Glenn Smith
Glenn Smith, district governor who is in charge of more than 50 local rotary clubs across Arizona. Submitted photo

Even threats from the Wallow Fire couldn't stop Rotary District 5510 from holding its annual conference on Friday and Saturday.

When the original plan to hold the conference in the White Mountains was ruined, some quick thinking and calls for help brought over 100 guests and speakers to the Grace Inn in Ahwatukee Foothills.

The conference is planned over a year in advance. It's an annual celebration of the district governor who is in charge of more than 50 local rotary clubs across Arizona.

They had arranged for speakers from across the world to address their guests for two days at Hon-Dah Resort and Casino in Pinetop. With all the smoke around the area, the group was forced to find a new location.

"Fortunately because I do so much with them I knew exactly what they needed," said Jim Champlin, general manager of the Grace Inn and a Rotary member himself. "It made it very easy to just say ‘we'll make it work' and we did."

This year the district governor, Glenn Smith from Payson, worked with Bryon Harrington to chair the event. Harrington's home in Springerville was only a quarter of a mile away from the fire when the conference began on Friday.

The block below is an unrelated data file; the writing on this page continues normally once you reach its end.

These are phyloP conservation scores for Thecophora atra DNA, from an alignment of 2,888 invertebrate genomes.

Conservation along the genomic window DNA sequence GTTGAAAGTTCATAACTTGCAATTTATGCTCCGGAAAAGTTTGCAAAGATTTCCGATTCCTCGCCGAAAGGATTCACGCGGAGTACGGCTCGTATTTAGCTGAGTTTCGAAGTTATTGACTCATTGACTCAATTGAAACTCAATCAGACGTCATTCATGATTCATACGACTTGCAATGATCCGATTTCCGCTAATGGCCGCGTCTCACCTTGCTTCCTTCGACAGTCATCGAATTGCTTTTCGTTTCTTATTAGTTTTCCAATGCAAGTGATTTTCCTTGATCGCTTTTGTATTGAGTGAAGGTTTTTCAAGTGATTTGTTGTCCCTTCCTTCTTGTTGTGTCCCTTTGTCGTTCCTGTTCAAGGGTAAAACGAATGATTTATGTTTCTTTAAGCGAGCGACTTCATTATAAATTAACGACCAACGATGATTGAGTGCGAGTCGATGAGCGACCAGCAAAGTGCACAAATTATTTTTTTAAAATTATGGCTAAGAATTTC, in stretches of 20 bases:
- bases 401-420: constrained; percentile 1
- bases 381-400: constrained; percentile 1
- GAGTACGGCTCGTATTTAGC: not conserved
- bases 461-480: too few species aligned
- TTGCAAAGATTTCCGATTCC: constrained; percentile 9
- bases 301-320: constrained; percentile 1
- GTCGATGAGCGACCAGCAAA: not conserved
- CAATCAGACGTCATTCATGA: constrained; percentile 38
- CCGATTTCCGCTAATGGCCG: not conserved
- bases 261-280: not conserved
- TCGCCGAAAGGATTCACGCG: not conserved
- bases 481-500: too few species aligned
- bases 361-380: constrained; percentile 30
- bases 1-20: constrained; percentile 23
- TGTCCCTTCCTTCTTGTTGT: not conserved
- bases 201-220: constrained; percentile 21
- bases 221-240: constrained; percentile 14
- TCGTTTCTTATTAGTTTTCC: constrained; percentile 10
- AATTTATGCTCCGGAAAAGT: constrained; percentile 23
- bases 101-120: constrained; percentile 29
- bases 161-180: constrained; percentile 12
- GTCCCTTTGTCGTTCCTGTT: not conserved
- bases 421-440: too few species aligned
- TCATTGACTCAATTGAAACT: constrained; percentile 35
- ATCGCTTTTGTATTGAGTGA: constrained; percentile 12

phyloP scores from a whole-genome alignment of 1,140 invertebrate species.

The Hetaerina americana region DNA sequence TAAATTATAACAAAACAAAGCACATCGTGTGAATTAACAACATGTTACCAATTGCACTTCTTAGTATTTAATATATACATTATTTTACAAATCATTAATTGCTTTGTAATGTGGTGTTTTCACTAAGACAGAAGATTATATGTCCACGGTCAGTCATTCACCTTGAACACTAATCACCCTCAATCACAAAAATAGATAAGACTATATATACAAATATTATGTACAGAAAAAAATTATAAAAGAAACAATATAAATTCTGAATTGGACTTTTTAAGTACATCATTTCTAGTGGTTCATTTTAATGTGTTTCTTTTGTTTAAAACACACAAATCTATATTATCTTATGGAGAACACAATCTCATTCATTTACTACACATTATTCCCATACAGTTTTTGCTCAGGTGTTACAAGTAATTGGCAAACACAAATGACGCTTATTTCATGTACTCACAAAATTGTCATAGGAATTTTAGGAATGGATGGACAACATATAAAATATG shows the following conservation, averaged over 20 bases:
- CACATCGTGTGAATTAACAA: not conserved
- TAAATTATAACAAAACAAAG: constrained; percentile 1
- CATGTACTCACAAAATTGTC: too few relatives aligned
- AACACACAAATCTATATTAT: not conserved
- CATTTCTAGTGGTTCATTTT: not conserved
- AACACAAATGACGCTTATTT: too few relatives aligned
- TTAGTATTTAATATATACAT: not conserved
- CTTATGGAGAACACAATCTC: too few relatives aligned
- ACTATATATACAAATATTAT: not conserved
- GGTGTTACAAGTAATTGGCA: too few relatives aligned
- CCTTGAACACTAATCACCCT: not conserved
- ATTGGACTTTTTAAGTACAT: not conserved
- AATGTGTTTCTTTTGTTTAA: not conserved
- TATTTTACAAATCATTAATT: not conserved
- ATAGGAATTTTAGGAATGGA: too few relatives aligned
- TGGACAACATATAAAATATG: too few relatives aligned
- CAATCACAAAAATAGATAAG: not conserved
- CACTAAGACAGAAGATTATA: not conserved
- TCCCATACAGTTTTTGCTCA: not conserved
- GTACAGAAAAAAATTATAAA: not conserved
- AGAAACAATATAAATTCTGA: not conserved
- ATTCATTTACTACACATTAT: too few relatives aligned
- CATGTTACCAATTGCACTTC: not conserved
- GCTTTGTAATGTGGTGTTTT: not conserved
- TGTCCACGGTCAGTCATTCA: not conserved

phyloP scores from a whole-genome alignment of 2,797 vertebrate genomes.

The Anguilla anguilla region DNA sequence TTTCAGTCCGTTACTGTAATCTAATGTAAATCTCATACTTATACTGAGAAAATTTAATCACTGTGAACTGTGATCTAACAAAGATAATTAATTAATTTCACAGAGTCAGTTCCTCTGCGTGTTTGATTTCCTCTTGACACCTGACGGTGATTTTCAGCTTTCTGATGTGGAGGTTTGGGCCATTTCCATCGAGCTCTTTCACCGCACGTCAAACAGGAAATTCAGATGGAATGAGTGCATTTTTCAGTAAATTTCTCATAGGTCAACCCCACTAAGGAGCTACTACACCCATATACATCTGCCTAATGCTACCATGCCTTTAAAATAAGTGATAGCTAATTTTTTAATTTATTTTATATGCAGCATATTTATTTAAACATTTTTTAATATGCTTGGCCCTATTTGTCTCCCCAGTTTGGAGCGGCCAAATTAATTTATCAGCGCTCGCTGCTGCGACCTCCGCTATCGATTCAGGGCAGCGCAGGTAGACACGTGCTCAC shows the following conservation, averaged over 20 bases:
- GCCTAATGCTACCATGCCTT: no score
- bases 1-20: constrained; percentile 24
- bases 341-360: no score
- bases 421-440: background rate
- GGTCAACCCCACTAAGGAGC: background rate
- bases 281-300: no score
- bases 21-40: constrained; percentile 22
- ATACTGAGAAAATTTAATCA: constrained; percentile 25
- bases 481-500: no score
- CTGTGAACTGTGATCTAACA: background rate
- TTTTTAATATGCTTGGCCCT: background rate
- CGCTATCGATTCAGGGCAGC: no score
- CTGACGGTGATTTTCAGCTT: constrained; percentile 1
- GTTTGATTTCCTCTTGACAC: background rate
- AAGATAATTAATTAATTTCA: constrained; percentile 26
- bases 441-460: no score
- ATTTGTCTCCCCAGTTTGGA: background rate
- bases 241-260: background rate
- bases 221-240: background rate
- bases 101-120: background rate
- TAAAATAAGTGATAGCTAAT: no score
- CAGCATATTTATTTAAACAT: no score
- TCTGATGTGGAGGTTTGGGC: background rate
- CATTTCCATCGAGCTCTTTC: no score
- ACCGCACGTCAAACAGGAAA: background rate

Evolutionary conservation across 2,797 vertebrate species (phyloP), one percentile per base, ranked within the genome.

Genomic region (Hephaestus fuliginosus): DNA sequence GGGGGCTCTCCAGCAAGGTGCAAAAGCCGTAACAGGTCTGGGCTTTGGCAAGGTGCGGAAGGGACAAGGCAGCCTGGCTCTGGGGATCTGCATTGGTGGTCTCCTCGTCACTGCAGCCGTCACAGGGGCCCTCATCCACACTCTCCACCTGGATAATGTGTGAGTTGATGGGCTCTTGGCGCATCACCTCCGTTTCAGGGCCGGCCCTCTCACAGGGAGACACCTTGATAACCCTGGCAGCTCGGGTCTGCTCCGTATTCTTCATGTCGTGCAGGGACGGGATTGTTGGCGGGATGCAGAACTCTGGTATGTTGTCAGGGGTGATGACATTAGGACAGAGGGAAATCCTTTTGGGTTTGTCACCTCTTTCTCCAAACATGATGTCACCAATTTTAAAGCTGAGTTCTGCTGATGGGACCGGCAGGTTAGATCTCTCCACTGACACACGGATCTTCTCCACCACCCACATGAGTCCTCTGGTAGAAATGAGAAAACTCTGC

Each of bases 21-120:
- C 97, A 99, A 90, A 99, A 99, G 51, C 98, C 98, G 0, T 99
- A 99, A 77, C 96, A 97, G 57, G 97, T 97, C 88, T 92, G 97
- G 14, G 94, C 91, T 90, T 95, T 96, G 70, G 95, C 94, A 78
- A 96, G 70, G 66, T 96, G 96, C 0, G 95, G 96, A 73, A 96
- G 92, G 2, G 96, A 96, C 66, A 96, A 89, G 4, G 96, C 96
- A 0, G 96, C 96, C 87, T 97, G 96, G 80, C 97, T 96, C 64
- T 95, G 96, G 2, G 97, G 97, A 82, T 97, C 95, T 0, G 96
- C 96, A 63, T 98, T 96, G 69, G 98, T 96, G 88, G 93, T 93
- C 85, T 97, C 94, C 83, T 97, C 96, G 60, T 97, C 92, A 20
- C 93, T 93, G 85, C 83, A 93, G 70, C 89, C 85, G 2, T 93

"When we evacuated on Tuesday we could see the glow on the roof behind us," Harrington told the group at the conference. "It's pretty scary seeing the black smoke for five days and then all of a sudden you see white light like the sun behind you and you know it's not the sun that's lighting it. It's a strange feeling."

Even though their home was so close to the fire, Harrington and his wife Jackielyn were confident everything would be OK.

"I'm good," said Jackielyn. "There's nothing that can't be replaced. My house can be replaced. My business can be replaced. I'm heartsick over the mountain. I'm heartsick over what will happen because the town is very reliant on tourism. My heart breaks for the people who have lost homes. We've been fortunate because the forest service has done such a great job."

Jackielyn said they've also been blessed because of all their friends in Rotary. The club raised funds during the conference through a raffle and general fundraising to go to victims of the wildfires.

Jackielyn couldn't think of any ways the community could help victims of the fire just yet, but she believes they'll have a better idea of what they need once they're allowed to go back home. For those who truly want to help, she suggested monetary donations.

"Always the Salvation Army and Red Cross can use donations," said Jackielyn. "If you donate it to fire, it could benefit our community and if it doesn't go to us it'll definitely go to someone who needs it."

For now the group is just grateful to be able to carry on as usual and make their yearly celebration a success.

They're keeping the mood light as they honor Smith for all his work. Smith's wife, Sharon, said Friday, "I'm telling everybody that he's going out in a puff of smoke."

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